This is the second in a series of 3 articles on using office applications - next time we will use both Microsoft Word and Excel to create mail merged letters. In the meantime, here's the second installment on Microsoft Excel.
Microsoft Excel - My Money Tracker
In this article I will show you how you can use Excel (a spreadsheet program) to do some basic maths for you in the form of a money tracking spreadsheet. The finished article will allow you to enter the balances of your various bank account (Spanish and English) as well as cash in hand. It will also convert to Euros for you. You then enter your outgoings and it will tell you the balance available to you.
Your first job, to save a bit of time is to head on over to http://shop.all-tech-plus.com in the Software section and order and download the free spreadsheets – you’ll get an unfinished one as well as the completed article. I won’t be able to cover much here, but if you do want to learn more, remember you can always book lessons with me on my main website http://www.all-tech-plus.com and I am also available to develop spreadsheet solutions for your business.
The starting point spreadsheet has most of the layout and formatting done for you, though if you don’t like the colours or fonts you can change them – click in one of the boxes (these are known as cells), or click and drag to select more than one and use the standard formatting features to change (but you might want to just hang fire for a moment as the colours I have used are going to be useful).
Dark green – you type in what you want here. Light green – you’re going to be putting in numbers in these, and light blue, you’re going to be putting in formulas. You can think of a formula as a little program or instruction that you want Excel to workout for you.
Down the side of the sheet you will see numbers, and along the top letters – so for example, the current euro rate is in cell F1 (this is the cell reference) – lookup on Google ‘how many euros in 1 pound’ to get the rate and change it on the sheet.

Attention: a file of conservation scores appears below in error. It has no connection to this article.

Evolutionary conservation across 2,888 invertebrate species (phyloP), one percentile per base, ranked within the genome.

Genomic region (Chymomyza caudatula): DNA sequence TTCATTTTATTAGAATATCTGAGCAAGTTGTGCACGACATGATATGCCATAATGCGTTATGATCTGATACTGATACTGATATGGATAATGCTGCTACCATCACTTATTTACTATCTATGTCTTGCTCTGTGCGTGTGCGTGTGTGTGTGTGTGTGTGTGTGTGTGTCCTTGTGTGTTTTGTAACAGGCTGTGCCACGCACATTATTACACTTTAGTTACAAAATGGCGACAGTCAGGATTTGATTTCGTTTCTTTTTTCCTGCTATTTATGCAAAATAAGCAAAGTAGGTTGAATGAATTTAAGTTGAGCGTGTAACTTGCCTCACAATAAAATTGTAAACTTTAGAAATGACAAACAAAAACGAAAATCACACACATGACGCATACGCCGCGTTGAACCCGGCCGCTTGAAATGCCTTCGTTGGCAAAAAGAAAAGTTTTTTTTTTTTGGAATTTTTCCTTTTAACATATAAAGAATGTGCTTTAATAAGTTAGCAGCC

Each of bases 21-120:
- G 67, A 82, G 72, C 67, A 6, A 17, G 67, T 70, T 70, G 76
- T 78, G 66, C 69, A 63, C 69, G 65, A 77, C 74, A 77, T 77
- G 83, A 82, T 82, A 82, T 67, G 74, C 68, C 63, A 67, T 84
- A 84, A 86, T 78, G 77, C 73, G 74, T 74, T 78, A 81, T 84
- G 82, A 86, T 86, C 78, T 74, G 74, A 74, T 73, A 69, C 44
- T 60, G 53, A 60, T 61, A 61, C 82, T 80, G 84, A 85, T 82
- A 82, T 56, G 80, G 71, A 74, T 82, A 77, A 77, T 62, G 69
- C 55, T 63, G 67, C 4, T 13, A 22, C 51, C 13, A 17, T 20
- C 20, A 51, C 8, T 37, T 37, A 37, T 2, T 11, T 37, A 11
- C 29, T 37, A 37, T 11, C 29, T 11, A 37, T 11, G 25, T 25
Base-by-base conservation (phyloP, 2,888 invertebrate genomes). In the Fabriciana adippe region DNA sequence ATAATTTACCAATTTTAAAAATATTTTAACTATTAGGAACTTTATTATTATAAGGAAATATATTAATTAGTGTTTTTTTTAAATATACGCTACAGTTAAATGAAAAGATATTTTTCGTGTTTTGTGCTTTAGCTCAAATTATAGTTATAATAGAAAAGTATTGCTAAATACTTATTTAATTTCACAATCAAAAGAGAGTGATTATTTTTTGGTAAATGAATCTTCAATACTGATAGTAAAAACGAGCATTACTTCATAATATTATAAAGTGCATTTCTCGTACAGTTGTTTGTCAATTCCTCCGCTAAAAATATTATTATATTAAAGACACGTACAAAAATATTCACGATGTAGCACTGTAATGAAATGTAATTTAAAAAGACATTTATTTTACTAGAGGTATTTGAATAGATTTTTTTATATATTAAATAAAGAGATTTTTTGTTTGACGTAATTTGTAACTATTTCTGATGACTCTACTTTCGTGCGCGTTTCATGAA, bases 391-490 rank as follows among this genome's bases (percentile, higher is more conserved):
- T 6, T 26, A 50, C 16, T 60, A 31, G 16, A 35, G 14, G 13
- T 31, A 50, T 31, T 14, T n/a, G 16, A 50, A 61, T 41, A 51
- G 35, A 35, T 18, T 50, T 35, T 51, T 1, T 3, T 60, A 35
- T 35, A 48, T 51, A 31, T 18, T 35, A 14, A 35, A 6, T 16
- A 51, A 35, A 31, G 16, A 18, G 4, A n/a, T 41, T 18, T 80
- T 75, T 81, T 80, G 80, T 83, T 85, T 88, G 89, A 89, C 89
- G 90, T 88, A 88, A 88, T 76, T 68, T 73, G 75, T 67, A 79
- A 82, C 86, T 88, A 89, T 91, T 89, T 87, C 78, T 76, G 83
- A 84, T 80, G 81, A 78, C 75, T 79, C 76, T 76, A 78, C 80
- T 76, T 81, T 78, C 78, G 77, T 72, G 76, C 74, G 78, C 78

Take a look at the completed sheet now, and fill in the dark green bits in your starting sheet to show your own bank accounts, forthcoming expenses, and spending tracking. Whilst you’re at it, enter the amounts in the light green boxes – once this is done, we’re ready to get Excel to do some working out for us using formulas.
To workout the converted to euros totals in the first table, we will need to multiply any sterling amounts by the euro rate. Double click in cell E5 (you should now be able to type in this box). Type in =(C5*F1)+D5 and press the enter key [the equal sign tells Excel this a formula, we put brackets around the first thing we want it to work out – the sterling balance of our first account multiplied by the euro rate, and then we add the euro amount – which may or may not have something in it]. Did it work? Check with a calculator or old fashioned pen and paper if you wish! Change the Sterling amount – did the conversion update automatically – hope so!
Now you could do the same in cells E6, E7, E8 and E9, however, click back in E5 (just one click this time) and notice the little square blob in the bottom right of the cell (this is the fill handle), click and hold on this, it’s a little tricky, now drag down as far as cell E9 and then let go – if all has worked well you should now have euro totals in all those cells.
C11, D11, E11 are for totals, the formula you need for C11 is =SUM(C5:C9) – just follow the process as above, but instead of drag-filling down, drag-fill to the right as far as E11.
The formula for E12 will be =SUM(K:K) to total all the figures that end up in column K (your paid expenditure).
Finally, E13 needs to subtract the total in E12 from E11 to tell you what’s left ( =E12-E11 )!
You should now have enough information to get the rest of the sheet working. In this ever so brief article you’ve learnt what a cell is, how to reference a cell, what is meant by a formula, using simple formulas for totaling (SUM), subtracting, and multiplying.
As a bonus, I’ve also include a learning spreadsheet I used to use with my Year 7 students – but don’t let that put you off!
You may find additional information on Mark’s website including previous articles – please do visit and signup for his newsletter.